PG&E Proposes Spending Billions On Wildfire Prevention
Sonora, CA – To assist in wildfire prevention, up to five million California customers could temporarily lose power this year if state utility regulators approve Pacific Gas & Electric’s (PG&E) safety proposal.
In a filing submitted to the California Public Utilities Commission (CPUC) today, the company is promising to spend $2.3 billion this year to improve wildfire prevention after its equipment was blamed for causing more than 1,500 Northern California wildfires since 2014. It is part of the company’s 2019 Wildfire Safety Plan that asks regulators for permission to cut power during wildfire threats throughout its entire system, which serves 5.4 million customers in the northern and central parts of the state.
The utility’s emphasis on blackouts has drawn criticism from a Bay Area consumer advocacy group charging that power outages should only be an emergency response and not a routine preventive measure. Claiming that “It puts customers in harm’s way,” the group calls on PG&E to make safety improvements on equipment and employee training more of a priority than cutting power.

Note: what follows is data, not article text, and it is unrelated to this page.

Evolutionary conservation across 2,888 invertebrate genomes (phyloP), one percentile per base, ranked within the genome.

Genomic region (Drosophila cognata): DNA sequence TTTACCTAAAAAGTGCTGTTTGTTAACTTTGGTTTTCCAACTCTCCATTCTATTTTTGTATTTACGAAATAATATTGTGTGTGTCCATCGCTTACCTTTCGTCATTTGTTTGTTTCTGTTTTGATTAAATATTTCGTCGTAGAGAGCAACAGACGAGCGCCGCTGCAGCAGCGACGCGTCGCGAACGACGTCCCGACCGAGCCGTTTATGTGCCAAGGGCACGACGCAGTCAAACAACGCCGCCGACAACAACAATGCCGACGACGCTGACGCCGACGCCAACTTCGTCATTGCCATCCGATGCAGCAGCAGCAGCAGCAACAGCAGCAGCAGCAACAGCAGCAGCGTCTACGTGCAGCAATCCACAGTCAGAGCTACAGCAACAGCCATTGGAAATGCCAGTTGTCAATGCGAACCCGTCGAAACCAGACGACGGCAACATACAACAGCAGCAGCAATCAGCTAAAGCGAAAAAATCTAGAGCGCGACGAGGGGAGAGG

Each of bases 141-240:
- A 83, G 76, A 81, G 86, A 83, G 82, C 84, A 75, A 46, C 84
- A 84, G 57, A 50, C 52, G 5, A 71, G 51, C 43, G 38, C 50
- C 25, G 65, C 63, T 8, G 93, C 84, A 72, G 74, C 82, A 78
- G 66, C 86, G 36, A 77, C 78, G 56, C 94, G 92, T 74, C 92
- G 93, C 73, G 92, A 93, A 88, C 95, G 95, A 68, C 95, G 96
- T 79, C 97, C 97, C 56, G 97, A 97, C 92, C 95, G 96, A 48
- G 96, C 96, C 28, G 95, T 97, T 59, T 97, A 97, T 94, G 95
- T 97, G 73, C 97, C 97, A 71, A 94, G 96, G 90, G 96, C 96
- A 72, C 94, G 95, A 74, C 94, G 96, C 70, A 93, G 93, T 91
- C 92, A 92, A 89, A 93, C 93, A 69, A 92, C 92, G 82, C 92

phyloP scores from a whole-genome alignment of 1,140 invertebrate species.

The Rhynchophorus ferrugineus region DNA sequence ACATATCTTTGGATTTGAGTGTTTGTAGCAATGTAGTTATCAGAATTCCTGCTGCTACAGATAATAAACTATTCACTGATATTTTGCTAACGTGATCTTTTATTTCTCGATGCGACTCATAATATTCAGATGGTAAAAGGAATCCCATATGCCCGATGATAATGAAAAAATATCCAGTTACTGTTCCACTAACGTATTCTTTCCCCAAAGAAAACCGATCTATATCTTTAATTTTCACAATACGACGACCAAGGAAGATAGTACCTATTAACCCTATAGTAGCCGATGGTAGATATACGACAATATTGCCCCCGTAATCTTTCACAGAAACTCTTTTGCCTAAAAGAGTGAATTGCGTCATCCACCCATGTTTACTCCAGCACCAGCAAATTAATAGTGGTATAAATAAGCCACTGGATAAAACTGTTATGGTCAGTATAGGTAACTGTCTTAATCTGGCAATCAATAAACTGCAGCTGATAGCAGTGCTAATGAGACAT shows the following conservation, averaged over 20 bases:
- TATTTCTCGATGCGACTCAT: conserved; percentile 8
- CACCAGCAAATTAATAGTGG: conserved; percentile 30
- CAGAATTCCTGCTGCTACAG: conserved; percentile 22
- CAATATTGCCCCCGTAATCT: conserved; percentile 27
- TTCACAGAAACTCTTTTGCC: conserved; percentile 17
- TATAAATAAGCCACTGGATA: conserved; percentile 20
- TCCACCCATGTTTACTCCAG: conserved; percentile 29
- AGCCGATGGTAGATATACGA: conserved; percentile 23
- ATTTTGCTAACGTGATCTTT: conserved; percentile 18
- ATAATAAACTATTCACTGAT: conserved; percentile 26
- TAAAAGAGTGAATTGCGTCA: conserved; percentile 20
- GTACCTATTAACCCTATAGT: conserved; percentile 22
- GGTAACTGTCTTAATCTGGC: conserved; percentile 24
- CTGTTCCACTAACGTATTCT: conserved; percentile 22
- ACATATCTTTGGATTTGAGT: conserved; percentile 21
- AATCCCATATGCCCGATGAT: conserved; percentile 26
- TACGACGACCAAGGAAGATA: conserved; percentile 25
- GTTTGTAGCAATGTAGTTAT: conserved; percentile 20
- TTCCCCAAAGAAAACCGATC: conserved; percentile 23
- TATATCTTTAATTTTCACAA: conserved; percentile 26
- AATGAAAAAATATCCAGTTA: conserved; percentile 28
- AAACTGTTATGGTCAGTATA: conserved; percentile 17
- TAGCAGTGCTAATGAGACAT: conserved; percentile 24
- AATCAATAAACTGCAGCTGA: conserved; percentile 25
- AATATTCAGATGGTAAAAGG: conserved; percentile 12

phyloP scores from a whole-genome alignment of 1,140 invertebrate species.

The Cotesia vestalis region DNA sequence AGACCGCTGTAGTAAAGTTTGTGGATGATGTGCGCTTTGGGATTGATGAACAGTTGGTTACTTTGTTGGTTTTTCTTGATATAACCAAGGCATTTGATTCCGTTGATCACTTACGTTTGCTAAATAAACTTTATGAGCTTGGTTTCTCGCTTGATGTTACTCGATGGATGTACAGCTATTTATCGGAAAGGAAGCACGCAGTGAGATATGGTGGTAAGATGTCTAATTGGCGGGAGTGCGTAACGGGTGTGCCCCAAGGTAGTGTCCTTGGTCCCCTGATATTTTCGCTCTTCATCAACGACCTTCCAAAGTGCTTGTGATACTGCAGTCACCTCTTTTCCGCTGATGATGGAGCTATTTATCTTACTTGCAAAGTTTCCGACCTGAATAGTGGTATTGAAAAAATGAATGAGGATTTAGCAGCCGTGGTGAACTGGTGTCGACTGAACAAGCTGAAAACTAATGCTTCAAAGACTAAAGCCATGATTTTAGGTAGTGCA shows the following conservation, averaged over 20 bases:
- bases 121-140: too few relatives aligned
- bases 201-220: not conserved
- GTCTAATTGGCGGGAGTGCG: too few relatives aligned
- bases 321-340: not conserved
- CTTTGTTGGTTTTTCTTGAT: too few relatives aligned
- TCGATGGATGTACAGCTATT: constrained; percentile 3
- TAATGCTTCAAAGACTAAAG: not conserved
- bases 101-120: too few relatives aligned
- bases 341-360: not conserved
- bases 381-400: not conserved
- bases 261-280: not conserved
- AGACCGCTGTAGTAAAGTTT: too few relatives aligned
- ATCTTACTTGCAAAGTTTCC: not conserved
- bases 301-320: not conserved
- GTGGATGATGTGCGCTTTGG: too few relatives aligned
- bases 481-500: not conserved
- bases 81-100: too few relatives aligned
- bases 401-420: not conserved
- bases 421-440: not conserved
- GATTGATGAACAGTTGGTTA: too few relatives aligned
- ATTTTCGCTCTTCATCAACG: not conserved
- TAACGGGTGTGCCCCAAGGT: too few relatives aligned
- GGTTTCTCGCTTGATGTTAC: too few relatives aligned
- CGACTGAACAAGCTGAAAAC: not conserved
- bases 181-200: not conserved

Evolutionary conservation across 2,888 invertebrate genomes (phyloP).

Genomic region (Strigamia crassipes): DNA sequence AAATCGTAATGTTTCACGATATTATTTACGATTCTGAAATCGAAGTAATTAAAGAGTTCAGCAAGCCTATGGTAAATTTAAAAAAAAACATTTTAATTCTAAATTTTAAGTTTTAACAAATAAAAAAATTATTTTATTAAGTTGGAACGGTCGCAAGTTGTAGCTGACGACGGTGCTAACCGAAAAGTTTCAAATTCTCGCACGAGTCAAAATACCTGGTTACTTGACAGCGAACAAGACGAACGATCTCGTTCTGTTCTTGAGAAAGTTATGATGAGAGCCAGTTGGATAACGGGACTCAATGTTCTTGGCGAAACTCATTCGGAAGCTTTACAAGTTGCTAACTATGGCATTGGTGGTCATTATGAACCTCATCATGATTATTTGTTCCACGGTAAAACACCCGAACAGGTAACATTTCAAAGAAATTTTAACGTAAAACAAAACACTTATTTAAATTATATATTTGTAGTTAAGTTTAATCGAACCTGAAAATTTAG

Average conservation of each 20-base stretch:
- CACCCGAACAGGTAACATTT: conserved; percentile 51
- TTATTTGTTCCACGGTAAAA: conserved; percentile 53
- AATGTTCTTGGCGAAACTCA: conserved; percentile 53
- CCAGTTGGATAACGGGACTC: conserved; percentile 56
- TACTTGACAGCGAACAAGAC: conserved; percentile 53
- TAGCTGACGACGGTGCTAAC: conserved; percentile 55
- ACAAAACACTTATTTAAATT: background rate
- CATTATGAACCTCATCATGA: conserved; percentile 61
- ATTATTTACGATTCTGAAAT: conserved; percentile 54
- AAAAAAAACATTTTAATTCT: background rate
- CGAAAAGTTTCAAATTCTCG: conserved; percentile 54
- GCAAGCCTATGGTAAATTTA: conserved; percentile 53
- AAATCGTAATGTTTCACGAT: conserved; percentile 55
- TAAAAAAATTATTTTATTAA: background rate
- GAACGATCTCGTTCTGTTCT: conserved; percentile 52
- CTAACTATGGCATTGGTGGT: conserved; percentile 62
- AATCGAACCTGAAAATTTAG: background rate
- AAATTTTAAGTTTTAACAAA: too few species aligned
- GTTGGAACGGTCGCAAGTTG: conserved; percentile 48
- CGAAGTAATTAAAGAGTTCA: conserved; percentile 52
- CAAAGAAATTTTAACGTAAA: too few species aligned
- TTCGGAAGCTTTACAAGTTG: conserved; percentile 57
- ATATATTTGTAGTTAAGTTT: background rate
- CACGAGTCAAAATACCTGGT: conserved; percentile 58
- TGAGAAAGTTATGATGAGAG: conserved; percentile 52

Promising to overhaul much of its wildfire-prevention measures in response to growing legal, financial and public pressure, the embattled utility also proposed removing 375,000 trees this year after cutting down 160,000 last year and increase in-depth pole inspections from 9,400 last year to 40,600 this year. The company also plans to bury underground or insulate 150 miles of bare wire next year and 7,100 miles over the next decade while doubling its weather stations to 400.
The utility filed for bankruptcy last month as its equipment has been blamed for starting 17 major wildfires in the last two years that has left the utility facing more than 1,000 related lawsuits that could cost more than $30 billion. The safety plan is a result of a new state law passed in response to the destructive 2017 wildfires that requires utilities to file their wildfire-prevention plans with the CPUC. The agency has scheduled several public meetings to review and amend the proposals before they are adopted.